BBC News , 04 January 2006
'Critical danger' warning on fish
Deep sea fish species in the northern Atlantic are on the brink of extinction, new research suggests.
Canadian scientists studied five deep water species including hake and eel.
Writing in the journal Nature, they say that some populations have plummeted by 98% in a generation, meeting the definition of 'critically endangered'.
Scientists and conservation bodies are pressing for a global moratorium on deep-sea fishing which they regard as particularly destructive.
Some fleets have switched to deep-sea fisheries following the collapse in more commonly-caught species such as cod.
Known as bottom-trawling, ships often use heavy trawls which are dragged across the ocean floor, destroying coral and other ecosystems.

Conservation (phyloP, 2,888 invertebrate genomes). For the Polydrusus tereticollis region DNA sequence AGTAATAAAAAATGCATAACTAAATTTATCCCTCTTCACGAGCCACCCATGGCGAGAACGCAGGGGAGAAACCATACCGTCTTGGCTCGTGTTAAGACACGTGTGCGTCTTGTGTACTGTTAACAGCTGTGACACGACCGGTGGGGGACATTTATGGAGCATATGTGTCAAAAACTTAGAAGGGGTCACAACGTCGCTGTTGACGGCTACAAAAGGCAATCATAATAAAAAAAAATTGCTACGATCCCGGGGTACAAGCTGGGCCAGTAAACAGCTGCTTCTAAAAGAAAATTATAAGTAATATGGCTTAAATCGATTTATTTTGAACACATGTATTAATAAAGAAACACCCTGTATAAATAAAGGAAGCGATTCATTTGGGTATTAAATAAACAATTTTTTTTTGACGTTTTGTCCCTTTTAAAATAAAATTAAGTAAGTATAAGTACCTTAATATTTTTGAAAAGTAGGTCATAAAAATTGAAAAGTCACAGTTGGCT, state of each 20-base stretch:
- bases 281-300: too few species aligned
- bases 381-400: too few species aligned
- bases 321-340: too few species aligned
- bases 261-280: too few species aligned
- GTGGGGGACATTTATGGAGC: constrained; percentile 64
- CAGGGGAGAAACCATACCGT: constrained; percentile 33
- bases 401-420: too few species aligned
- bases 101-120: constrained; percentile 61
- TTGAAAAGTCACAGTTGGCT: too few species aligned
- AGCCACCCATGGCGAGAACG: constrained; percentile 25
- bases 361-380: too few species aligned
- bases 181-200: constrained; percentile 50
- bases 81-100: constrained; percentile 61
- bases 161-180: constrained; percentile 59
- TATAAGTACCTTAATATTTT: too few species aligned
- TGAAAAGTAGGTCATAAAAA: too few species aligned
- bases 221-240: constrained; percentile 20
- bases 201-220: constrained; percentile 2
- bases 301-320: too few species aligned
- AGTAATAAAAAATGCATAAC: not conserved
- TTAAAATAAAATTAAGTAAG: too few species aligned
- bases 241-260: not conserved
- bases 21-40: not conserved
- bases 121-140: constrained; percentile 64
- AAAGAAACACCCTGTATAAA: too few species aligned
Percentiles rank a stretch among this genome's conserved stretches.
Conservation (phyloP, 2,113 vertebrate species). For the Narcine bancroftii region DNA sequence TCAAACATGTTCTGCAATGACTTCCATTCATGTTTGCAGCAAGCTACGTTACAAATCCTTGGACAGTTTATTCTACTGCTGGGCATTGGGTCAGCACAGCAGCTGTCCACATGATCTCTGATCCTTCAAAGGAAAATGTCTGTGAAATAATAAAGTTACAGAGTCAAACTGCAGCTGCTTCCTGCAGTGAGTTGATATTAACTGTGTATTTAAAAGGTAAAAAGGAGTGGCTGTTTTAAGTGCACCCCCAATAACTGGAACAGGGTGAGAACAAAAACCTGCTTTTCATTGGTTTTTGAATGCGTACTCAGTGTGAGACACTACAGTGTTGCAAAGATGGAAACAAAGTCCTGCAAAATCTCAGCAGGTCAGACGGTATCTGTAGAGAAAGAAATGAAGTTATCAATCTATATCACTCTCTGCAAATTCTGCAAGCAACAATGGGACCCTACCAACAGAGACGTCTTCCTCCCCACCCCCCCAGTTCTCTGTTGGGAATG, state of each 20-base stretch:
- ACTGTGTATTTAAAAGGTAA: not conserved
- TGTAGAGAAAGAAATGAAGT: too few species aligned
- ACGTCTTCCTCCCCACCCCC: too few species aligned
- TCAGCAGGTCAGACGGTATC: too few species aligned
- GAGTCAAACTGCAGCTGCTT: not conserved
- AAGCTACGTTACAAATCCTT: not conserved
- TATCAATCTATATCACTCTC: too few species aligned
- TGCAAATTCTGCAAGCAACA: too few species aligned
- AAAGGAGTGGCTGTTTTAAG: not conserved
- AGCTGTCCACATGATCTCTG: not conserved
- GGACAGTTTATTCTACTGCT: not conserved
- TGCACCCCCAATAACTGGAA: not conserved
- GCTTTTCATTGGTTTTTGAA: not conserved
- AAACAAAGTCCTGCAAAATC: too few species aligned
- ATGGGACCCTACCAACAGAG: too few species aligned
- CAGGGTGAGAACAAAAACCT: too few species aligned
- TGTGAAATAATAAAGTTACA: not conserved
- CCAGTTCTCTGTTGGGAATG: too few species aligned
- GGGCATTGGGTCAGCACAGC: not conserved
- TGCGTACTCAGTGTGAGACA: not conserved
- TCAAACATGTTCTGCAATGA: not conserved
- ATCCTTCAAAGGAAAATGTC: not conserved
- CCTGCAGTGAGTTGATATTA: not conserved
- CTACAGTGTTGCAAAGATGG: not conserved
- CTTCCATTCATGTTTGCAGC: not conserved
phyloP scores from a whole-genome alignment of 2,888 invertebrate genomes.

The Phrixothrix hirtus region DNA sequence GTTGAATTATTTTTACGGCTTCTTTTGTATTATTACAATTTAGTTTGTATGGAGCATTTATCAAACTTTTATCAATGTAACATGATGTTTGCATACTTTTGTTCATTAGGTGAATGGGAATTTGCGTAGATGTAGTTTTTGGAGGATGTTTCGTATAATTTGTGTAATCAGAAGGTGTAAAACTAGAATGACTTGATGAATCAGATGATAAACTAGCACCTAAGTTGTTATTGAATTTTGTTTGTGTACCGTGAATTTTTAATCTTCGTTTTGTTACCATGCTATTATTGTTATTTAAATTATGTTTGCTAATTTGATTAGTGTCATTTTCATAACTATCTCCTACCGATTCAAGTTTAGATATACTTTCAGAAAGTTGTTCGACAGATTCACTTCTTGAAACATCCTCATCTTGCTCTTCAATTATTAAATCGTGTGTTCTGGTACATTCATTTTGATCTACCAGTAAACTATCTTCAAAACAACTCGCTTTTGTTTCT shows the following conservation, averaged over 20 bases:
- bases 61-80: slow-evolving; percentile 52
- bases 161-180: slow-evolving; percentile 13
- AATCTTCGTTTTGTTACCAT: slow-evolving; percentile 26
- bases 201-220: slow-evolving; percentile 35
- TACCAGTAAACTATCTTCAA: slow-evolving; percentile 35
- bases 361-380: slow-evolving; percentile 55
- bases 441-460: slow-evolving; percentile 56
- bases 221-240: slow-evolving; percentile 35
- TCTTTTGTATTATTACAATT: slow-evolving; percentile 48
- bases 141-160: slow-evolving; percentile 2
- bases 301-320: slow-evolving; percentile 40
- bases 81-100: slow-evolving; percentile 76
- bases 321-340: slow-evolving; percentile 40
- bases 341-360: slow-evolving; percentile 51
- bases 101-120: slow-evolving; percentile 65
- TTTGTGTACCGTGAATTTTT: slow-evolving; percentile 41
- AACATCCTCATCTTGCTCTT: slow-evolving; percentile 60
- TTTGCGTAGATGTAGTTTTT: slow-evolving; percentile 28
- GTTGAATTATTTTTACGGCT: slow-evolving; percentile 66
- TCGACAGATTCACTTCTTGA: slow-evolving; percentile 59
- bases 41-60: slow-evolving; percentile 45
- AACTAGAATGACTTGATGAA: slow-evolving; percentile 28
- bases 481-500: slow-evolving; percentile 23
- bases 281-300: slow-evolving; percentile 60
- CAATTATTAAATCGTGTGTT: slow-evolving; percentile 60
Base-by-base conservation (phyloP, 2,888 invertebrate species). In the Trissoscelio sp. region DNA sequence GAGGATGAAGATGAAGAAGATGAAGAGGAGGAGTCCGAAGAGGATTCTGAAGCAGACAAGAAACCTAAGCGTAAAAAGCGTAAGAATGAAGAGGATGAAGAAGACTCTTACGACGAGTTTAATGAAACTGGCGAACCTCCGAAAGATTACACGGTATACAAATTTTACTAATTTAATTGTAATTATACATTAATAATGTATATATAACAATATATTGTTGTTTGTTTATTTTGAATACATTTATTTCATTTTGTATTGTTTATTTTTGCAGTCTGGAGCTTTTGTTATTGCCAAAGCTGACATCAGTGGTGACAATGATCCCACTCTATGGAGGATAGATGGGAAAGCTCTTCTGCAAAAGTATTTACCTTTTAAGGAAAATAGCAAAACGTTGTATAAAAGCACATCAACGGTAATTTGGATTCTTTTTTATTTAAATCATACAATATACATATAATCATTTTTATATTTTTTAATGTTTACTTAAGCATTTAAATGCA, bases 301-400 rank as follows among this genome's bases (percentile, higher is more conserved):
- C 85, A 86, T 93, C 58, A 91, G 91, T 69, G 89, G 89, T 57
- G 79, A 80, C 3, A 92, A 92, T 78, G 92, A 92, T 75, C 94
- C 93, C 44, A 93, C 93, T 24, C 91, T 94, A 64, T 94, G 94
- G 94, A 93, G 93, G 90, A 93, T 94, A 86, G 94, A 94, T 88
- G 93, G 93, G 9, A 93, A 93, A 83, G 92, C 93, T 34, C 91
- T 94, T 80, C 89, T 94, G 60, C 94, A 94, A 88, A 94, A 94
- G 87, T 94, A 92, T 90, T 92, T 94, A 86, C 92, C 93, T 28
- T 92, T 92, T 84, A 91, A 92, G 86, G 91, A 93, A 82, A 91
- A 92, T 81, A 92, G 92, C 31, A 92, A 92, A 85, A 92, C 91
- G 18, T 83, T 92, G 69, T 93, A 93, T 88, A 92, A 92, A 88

Conservation groups have lobbied hard in recent years for a global moratorium.
The most recent attempt to get a moratorium adopted, at the UN General Assembly last November, failed.
Five on the brink
The new study, led by Jennifer Devine of Memorial University in Newfoundland, has produced further evidence that these fishing methods can have big ecological impacts.
The five species studied are all slow to grow and reproduce, attaining sexual maturity only in their teens.
"Deep sea fish are highly vulnerable to disturbance because of their late maturation, extreme longevity, low fecundity and slow growth," the researchers write.
They examined records from Canadian Atlantic waters spanning the period 1978-1994 - roughly a single generation.
They found that populations of roundnose grenadier, onion-eye grenadier, blue hake, spiny eel and spinytail skate all declined spectacularly over the period.
Populations fell by between 87% and 98%; projections show that some would be completely eliminated within three generations.
These statistics would place the five fish within the category of "critically endangered", as defined by IUCN, the World Conservation Union, which publishes the Red List of threatened species.
"Conservation measures are necessary and lack of knowledge must not delay appropriate initiatives, including the establishment of deep sea protected areas," the researchers conclude.